Signs and symptoms

 

The symptoms of dyslexia vary according to the severity of the disorder as well as the age of the individual.

Preschool-aged children

 

It is difficult to obtain a certain diagnosis of dyslexia before a child begins school, but many dyslexic individuals have a history of difficulties that began well before kindergarten. Children who exhibit these symptoms early in life have a higher likelihood of being diagnosed as dyslexic than other children. These symptoms include:

§                    delays in speech[29]

§                    slow learning of new words

§                    difficulty in rhyming words, as in nursery rhymes

§                    low letter knowledge

§                    letter reversal or mirror writing[30][31] (for example, "Я" instead of "R")

Early primary school children

 

§                    Difficulty learning the alphabet or letters order

§                    Difficulty with associating sounds with the letters that represent them (sound-symbol correspondence)

§                    Difficulty identifying or generating rhyming words, or counting syllables in words[32] (phonological awareness)

§                    Difficulty segmenting words into individual sounds, or blending sounds to make words[33] (phonemic awareness)

§                    Difficulty with word retrieval or naming problems[34][35][36]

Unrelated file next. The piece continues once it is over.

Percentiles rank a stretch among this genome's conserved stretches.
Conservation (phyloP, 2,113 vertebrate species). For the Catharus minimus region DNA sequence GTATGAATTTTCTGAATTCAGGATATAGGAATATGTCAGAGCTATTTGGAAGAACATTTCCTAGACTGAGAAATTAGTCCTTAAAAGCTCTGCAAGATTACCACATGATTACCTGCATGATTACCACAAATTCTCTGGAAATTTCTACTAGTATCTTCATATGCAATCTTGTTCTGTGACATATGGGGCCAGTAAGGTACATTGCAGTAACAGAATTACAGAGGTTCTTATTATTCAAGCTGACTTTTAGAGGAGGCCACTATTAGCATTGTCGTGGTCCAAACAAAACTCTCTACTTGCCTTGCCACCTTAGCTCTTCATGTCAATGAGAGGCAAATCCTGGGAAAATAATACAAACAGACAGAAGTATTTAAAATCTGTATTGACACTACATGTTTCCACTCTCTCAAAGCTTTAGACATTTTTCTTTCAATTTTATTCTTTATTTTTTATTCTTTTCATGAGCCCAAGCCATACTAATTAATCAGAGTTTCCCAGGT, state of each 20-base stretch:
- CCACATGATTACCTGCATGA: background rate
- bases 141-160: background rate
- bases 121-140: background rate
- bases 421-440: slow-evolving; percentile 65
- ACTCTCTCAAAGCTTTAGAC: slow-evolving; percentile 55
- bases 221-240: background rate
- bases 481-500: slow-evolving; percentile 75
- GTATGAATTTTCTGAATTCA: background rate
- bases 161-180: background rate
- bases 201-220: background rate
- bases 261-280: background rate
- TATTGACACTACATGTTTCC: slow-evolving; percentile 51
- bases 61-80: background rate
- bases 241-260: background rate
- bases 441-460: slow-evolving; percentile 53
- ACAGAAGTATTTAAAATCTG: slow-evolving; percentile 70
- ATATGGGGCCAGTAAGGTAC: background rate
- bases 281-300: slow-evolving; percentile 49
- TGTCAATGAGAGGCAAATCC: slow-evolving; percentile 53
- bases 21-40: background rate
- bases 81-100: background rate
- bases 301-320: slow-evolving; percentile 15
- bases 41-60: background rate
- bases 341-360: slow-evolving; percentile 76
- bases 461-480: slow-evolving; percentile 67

§                    Difficulty learning to decode written words

§                    Difficulty distinguishing between similar sounds in words; mixing up sounds in polysyllabic words (auditory discrimination) (for example, "aminal" for animal, "bisghetti" for spaghetti)

Older primary school children

 

§                    Slow or inaccurate reading (although these individuals can read to an extent).

§                    Very poor spelling[37] which has been called dysorthographia (orthographic coding)

§                    Difficulty reading out loud, reading words in the wrong order, skipping words and sometimes saying a word similar to another word (auditory processing disorder)

§                    Difficulty associating individual words with their correct meanings

§                    Difficulty with time keeping and concept of time when doing a certain task

§                    Difficulty with organization skills (working memory)

§                    Children with dyslexia may fail to see (and occasionally to hear) similarities and differences in letters and words, may not recognize the spacing that organizes letters into separate words, and may be unable to sound out the pronunciation of an unfamiliar word (auditory processing disorder).

§                    Tendencies to omit or add letters or words when writing and reading.[38]

Secondary school children and adults

 

Some people with dyslexia are able to disguise their weaknesses (even from themselves) and often do acceptably well — or better — at GCSE level (U.K. - at 16 years old). Many students reach higher education before they encounter the threshold at which they are no longer able to compensate for their learning weaknesses.

One common misconception about dyslexia is that dyslexic readers write words backwards or move letters around when reading. In fact, this only occurs in a very small population of dyslexic readers. Dyslexic people are better identified by writing that does not seem to match their level of intelligence from prior observations. Additionally, dyslexic people often substitute similar-looking, but unrelated, words in place of the ones intended (what/want, say/saw, help/held, run/fun, fell/fall, to/too, who/how etc.)